We have more and more research indicating there being changes in the brain with chronic pain. In particular, an area of the brain called the orbitofrontal cortex has been implicated with somatic symptom disorder. Somatic symptom disorder (SSD) can be many different symptoms in the body without a structural cause. It’s primarily what I diagnose and treat daily.
What they found from that 2023 study was that:
“The orbitofrontal cortex (OFC) was markedly smaller in SSD patients than in healthy controls, suggesting that the OFC may be associated with SSD pathophysiology.”
What you can take from that study is that the OFC is atrophied, like a muscle that has been weakened. The good news is that it can be strengthened, which is a big part of the work I do with people in treating SSD.
An article in the New York Times titled ‘Scientists find brain signals of chronic pain’ talks more about this area of the brain and its role and importance in chronic pain. Dr. Ajay Wasan, a pain medicine specialist at the University of Pittsburgh School of Medicine says: “The study really advances a whole generation of research that has shown that the functioning of the brain is really important to processing and perceiving pain.”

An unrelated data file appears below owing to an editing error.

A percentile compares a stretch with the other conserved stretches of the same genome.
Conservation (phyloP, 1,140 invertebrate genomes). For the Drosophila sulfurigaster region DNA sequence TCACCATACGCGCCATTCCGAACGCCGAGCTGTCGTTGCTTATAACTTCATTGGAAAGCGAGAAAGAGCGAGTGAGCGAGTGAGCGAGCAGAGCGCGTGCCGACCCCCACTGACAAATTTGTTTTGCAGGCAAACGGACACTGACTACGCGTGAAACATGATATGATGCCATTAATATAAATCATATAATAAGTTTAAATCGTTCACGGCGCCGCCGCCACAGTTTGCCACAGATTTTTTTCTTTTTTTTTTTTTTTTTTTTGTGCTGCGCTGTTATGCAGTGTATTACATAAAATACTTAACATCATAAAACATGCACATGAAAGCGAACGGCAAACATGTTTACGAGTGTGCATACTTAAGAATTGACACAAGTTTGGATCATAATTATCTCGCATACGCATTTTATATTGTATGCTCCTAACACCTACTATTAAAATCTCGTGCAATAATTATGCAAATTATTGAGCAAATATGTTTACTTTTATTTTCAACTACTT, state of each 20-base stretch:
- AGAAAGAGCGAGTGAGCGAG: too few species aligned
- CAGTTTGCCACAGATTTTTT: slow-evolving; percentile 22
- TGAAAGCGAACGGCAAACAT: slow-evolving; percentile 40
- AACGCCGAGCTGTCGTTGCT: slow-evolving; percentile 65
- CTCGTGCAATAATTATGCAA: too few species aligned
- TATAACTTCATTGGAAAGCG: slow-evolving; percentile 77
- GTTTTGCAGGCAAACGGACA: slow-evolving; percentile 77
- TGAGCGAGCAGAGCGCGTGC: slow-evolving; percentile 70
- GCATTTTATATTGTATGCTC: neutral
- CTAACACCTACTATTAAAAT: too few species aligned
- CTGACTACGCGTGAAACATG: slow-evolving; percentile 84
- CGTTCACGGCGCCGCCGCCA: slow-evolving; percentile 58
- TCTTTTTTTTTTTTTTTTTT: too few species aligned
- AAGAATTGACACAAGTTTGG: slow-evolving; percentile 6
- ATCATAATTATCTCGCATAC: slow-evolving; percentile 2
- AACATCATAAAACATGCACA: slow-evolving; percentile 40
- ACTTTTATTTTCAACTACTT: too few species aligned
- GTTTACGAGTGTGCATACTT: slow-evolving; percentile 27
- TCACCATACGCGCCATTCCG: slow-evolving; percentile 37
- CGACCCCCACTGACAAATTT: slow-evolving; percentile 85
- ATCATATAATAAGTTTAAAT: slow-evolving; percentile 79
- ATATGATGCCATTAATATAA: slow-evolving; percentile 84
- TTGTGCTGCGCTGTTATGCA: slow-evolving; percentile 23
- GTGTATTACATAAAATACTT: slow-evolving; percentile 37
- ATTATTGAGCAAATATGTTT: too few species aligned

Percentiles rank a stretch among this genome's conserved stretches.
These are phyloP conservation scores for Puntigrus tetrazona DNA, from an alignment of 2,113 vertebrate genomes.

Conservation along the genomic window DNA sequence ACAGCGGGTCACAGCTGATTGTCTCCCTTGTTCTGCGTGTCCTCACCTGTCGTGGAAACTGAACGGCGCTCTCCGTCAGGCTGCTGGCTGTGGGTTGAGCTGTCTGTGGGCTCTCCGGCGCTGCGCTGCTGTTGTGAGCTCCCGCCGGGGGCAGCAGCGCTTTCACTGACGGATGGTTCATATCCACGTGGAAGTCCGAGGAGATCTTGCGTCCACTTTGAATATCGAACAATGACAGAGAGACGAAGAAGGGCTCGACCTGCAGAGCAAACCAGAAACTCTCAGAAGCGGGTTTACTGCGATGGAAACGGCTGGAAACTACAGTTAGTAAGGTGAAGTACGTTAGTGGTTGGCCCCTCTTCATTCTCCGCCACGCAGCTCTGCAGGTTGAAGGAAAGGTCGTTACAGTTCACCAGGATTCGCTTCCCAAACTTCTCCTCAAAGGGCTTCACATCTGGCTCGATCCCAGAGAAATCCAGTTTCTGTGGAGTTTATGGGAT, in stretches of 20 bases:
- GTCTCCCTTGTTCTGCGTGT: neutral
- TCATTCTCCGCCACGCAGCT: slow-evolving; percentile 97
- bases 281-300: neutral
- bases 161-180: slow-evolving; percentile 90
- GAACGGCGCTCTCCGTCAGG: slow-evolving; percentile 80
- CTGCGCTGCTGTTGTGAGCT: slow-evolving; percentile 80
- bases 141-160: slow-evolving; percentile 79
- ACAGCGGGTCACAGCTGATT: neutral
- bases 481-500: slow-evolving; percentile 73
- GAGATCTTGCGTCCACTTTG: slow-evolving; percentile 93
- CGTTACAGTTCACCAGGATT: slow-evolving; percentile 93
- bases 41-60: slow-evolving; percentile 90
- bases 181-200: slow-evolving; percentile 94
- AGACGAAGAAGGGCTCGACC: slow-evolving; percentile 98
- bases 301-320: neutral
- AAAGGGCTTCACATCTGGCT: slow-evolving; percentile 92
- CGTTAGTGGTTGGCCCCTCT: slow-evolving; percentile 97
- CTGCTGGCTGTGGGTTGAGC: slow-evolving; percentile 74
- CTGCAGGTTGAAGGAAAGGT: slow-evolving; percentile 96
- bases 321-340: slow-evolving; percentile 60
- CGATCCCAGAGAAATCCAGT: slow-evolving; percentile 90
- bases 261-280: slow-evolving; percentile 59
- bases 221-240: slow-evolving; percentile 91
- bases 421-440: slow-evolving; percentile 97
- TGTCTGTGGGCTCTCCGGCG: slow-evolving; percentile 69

The OFC part of the brain has been shown to be involved with emotion regulation, self-evaluation, and decision-making, all areas that I work on with people suffering from chronic pain and SSD. There’s lots more to discover in the brain, it’s the final frontier you could say with medicine. “We’re just getting started,” said Dr. Edward Chang, a neurosurgeon at the University of California, San Francisco. “This is just chapter one.” We have more to learn but what can start to do is apply what we know about the brain and work to change it to our benefit for healing.